We need a new national mythology, one that makes room for all of us. Everyone needs to be able to see themselves in America’s origin story. We need to all be able to take pride in where we came from and how we got here.
Thomas Jefferson, George Washington and James Madison get to form our origin story. In truth, the people who enabled them to have the time, wealth and energy to pursue such things were the ones who did all the hard work and only received punishment and pain in return.
After visiting Monticello at the age of 8, I became a confirmed Thomas Jefferson fangirl. Then, I started to learn about the guy.
My feelings for Jefferson? They became complicated.
And then, they got downright ugly.
Can I be honest, guys? There are moments I don’t recognize my life anymore. I don’t mean moments where I think, “Huh, isn’t this different?” I mean moments of dissociation where I wonder if I’m living the right life, or if I somehow got body-swapped into some other, horrible place and time. Because the life that I’ve been plonked down into is both strangely familiar and terrifyingly foreign, and I don’t want to be a part of it.
If you want to know, I’m not doing alright. My breathing is fine, my temperature is normal and I am not coughing. But I am not ok.
We don’t live the same anymore. We measure time in cases and bodies — yesterday the world crossed over a million positive tests; tomorrow, we may see ten thousand dead in America. We stay up as late as we want and sleep when our restless minds allow. We wake when we feel, or if duty compels, we make an effort to work our way through the day. We don’t live the same anymore.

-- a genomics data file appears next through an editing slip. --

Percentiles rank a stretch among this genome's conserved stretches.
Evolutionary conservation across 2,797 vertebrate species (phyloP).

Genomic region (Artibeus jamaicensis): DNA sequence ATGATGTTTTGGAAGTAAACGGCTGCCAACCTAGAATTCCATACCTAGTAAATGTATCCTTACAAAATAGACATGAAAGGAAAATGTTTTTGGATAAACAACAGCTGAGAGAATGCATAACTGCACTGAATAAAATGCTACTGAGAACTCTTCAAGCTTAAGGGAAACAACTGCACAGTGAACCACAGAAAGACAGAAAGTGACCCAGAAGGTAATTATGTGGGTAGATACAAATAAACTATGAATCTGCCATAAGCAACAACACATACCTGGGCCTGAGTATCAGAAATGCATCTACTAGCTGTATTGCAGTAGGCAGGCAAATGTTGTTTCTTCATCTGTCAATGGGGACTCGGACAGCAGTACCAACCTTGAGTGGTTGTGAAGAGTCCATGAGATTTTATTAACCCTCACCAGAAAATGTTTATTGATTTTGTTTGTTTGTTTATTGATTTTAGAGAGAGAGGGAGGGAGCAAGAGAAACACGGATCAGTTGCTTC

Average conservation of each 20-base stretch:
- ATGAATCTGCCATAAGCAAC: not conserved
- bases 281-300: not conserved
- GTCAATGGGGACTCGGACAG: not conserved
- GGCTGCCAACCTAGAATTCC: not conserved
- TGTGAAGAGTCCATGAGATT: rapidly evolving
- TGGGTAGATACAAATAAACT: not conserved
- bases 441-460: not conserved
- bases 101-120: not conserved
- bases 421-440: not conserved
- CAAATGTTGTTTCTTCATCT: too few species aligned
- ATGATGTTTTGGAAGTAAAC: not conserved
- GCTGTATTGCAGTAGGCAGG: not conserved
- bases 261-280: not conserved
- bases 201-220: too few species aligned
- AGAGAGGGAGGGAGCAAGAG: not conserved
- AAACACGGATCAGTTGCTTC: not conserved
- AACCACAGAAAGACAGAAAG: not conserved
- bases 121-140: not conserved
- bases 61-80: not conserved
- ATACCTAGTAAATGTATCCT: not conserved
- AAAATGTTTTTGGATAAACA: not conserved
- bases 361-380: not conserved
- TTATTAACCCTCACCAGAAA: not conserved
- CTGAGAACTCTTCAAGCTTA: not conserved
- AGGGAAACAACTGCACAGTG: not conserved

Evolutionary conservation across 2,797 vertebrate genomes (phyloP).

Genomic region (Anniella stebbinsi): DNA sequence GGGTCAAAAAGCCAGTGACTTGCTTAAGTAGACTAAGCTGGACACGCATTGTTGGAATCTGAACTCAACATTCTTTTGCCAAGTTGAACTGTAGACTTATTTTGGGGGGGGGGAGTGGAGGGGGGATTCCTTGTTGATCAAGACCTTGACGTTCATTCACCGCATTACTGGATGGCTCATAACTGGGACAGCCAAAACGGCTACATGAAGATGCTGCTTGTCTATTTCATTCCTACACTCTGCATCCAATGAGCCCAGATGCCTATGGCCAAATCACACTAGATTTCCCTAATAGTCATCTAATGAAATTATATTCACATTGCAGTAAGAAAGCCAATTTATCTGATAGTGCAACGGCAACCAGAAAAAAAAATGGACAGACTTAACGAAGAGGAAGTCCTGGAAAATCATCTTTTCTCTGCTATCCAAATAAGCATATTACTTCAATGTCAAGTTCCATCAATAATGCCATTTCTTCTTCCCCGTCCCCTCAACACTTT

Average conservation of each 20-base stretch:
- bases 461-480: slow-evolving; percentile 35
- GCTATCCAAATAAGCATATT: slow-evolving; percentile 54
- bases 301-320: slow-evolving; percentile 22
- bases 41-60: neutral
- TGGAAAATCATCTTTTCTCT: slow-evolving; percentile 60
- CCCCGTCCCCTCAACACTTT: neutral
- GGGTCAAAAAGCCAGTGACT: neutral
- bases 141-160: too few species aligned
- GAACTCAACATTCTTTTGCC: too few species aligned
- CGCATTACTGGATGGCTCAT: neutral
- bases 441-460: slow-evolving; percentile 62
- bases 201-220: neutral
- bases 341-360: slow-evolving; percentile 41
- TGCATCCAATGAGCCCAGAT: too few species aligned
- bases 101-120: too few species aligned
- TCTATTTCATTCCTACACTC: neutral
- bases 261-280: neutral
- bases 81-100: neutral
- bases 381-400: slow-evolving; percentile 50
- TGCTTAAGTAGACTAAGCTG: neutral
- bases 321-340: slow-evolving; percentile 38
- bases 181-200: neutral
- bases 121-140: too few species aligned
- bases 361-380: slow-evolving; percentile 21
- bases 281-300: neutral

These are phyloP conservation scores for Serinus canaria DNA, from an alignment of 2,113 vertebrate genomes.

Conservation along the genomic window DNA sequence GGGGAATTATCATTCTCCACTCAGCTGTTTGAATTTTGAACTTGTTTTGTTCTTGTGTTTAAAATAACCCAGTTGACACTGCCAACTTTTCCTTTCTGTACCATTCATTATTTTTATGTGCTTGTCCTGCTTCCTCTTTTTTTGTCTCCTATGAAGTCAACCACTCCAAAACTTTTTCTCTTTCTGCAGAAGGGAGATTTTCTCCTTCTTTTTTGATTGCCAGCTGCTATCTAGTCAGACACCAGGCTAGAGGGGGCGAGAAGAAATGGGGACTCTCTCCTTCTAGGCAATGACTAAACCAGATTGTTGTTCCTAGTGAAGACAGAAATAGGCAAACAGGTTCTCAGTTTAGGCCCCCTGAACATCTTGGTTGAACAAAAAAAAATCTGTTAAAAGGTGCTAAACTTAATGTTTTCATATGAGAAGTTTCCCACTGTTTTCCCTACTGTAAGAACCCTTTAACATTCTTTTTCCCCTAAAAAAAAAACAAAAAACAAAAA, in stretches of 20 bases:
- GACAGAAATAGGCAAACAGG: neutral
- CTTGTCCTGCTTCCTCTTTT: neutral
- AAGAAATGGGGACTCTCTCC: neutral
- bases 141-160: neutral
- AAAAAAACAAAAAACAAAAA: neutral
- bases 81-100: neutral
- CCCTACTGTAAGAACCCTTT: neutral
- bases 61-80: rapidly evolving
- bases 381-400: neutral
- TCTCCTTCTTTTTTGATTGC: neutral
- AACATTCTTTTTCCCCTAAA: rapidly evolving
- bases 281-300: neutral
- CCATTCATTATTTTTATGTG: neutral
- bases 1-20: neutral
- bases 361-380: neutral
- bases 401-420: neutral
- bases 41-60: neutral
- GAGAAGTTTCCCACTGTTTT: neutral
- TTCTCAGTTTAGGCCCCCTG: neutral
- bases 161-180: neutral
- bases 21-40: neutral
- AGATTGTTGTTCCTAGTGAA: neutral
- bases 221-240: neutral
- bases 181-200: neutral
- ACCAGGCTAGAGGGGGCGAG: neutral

Soon, there was news of the disease cropping up everywhere: Taiwan, Thailand, South Korea — even the U.S. But I wasn’t alarmed. We could handle it. I was certain. Then everything changed.
I read one historian urge people to write down their impressions of this remarkable time that we’re going through, so for now, I’m going to repurpose this blog. I’m not able to do my research and rewriting and editing anyhow, so I’ll keep up on how life has changed and how, I hope, we’ll get back to some sort of workable normal. And sometime soon, I hope to get back to what I was working on. Because if nothing else, if this damned disease does come calling for me, I’d really hate to leave without finishing this project.
Elected officials in Amsterdam are considering issuing an apology to the people of Suriname for the actions and legacy of slavery. And that’s not an outlandish thing to ask for when you consider that the Dutch West India Co., the corporation that oversaw and ran the Suriname colony, wasn’t just based in Amsterdam, but funneled much of the wealth that powered that city’s Golden Age. What if the U.S. followed suit?
“Portrait of a Young Woman” was painted in 1632. Rembrandt would have been about 26-years-old, and he would have just moved to Amsterdam the year before. He was still two years away from marrying Saskia, who would feature in so many of his paintings. He still had so many great works and such a full life ahead of him at that point.